Saturday, 1 August 2015

On the trail of Goldfinger - Mâcon

Ian Fleming's Goldfinger contains one of the most memorable road trips in fiction - James Bond's pursuit of Auric Goldfinger through France and into Switzerland, Bond in an Aston Martin DBIII, Goldfinger in a Rolls Royce Silver Ghost.

It's a journey I've fancied doing myself, preferably in an Aston Martin, but have not had the opportunity. While planning a drive to the south of France for a family holiday, however, I was glad to discover that my route intersected Bond's route at Mâcon, giving me the chance to experience Fleming's great literary journey at one place. Alas, I could not visit Mâcon in an Aston Martin, but at least my Vauxhall Corsa was silver (or, rather, battleship grey, as I try to convince myself).

James Bond approaches Mâcon from the west, and follows Goldfinger on Rue Rambuteau, a major thoroughfare that runs east-west through the city. I came in from the north, exiting the A6 autoroute to enter the city on the E62, which runs alongside the river Saône. I therefore missed Rue Rambuteau, but picked up Bond's route at the old bridge on the west bank of river. Now hot on the heels of Bond and Goldfinger, I crossed the bridge over the river and entered the suburb of St-Laurent-sur-Saône.
View over the bridge from St Laurent

Fleming mentions a butcher's shop with a golden head of a calf hanging over the pavement. I didn't see this (if it indeed existed), and in any case had stopped earlier at a supermarket on the outskirts of Mâcon for the same items. I confess I saved the wine for later; I don't have Bond's ability to consume large quantities of alcohol and stay sober enough to drive.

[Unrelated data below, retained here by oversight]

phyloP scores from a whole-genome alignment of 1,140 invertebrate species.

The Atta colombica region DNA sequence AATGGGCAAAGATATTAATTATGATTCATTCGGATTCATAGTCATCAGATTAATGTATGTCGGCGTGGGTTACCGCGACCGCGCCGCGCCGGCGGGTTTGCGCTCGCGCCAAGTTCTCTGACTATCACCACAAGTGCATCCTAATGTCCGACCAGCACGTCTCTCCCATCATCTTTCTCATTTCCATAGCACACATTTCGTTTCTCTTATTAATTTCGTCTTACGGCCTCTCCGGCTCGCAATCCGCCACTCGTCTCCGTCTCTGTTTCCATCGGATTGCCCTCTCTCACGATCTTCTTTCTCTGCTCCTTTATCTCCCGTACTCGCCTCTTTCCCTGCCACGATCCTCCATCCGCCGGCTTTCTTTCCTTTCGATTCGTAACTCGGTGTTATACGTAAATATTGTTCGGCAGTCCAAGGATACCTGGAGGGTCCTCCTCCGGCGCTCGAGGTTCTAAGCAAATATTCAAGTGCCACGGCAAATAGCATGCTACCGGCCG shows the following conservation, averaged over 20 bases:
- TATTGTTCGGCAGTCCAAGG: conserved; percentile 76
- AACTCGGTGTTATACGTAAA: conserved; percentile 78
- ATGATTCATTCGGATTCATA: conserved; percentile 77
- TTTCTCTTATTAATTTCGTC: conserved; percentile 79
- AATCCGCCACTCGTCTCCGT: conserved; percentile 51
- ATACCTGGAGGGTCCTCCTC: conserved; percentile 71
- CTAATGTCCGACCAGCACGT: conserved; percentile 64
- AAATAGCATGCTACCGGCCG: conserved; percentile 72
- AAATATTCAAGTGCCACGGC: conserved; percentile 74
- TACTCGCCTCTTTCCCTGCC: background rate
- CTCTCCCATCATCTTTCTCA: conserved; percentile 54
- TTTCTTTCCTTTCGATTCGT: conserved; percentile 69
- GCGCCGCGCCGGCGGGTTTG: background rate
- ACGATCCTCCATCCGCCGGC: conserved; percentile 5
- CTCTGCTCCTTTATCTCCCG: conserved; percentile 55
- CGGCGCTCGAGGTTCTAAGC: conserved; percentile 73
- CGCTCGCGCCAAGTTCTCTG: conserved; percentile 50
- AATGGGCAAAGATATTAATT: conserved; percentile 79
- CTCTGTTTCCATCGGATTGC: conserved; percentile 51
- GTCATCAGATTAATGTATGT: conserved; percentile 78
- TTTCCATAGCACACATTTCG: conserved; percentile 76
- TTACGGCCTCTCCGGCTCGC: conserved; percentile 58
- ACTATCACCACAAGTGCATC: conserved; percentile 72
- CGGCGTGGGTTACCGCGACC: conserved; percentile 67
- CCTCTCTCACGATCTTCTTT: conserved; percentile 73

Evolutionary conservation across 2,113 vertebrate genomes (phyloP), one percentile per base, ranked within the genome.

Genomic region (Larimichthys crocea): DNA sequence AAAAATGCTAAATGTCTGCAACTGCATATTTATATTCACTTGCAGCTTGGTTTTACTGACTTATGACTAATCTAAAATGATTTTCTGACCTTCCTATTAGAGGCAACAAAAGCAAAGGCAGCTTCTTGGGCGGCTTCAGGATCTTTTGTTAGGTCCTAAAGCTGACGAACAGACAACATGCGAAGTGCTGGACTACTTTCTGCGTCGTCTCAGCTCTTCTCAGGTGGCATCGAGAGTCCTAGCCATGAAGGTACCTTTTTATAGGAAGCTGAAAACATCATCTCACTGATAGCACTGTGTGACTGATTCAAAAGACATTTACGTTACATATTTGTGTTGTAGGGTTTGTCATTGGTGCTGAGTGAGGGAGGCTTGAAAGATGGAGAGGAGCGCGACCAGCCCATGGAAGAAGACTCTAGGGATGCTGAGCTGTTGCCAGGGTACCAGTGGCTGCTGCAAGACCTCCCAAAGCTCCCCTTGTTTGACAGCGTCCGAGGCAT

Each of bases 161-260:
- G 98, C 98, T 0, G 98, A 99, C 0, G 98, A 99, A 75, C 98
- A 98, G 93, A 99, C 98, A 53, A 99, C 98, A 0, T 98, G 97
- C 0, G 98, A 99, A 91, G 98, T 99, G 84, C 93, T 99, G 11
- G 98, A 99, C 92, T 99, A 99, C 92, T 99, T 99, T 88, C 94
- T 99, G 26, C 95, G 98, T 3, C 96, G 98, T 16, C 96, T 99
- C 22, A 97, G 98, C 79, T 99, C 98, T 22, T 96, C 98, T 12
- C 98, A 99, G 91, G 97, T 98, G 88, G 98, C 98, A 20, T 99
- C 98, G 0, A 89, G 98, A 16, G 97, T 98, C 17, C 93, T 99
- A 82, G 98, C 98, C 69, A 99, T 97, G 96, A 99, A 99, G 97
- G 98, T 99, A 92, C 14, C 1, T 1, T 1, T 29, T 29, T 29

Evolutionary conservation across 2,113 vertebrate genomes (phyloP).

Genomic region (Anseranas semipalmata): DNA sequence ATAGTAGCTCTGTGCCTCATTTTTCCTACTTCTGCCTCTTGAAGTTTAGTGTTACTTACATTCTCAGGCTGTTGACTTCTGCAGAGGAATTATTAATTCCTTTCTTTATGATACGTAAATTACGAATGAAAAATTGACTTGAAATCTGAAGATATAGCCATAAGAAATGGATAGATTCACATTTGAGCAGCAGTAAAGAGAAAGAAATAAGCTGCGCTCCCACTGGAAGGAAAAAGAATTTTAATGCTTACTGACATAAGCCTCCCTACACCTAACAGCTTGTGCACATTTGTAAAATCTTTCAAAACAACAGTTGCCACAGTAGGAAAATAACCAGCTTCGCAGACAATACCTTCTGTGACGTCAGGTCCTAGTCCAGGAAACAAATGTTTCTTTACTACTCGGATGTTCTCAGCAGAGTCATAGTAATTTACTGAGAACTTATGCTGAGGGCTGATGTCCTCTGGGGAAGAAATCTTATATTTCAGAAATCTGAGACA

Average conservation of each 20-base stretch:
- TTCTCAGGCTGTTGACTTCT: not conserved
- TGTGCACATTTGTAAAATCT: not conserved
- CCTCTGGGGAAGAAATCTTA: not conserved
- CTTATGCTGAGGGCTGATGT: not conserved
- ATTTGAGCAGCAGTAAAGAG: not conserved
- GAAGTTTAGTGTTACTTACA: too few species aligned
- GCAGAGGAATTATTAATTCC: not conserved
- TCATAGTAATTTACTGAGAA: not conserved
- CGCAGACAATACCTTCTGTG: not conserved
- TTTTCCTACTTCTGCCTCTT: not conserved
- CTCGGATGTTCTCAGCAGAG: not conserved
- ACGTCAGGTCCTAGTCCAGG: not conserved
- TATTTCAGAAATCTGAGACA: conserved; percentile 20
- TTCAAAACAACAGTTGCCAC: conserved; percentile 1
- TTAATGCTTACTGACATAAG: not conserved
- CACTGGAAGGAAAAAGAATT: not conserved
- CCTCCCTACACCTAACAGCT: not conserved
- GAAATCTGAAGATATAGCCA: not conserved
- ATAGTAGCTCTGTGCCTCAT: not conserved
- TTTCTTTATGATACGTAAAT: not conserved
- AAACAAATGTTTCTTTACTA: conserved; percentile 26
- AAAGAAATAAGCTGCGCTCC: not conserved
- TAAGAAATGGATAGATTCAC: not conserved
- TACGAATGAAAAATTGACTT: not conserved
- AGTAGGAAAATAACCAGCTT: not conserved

My Bondian lunch

I left the trail of Bond and Goldfinger at this point. They continue east on the road out of St-Laurent-sur-Saône towards Bourg-en-Bresse and ultimately Geneva. I, on the other hand, headed back over the river and then south to Lyon.
Bond's route out of St Laurent

That wasn't the end of my Bondian experience, however. Going out to for dinner in Lyon, I noticed quenelles de brochet, a mousse-like dumpling of pike, on the menu of a restaurant near the station. Before reaching Mâcon, Bond skirts around Orleans, and as he does so, daydreams about eating quenelles de brochet. He doesn't get the chance, but I took the opportunity to eat the dish on his behalf.

That was the end of my Bondian trail. As short as it was, it demonstrated once again that Ian Fleming wrote with authority about the places Bond visits, and with descriptions based presumably on first-hand knowledge.

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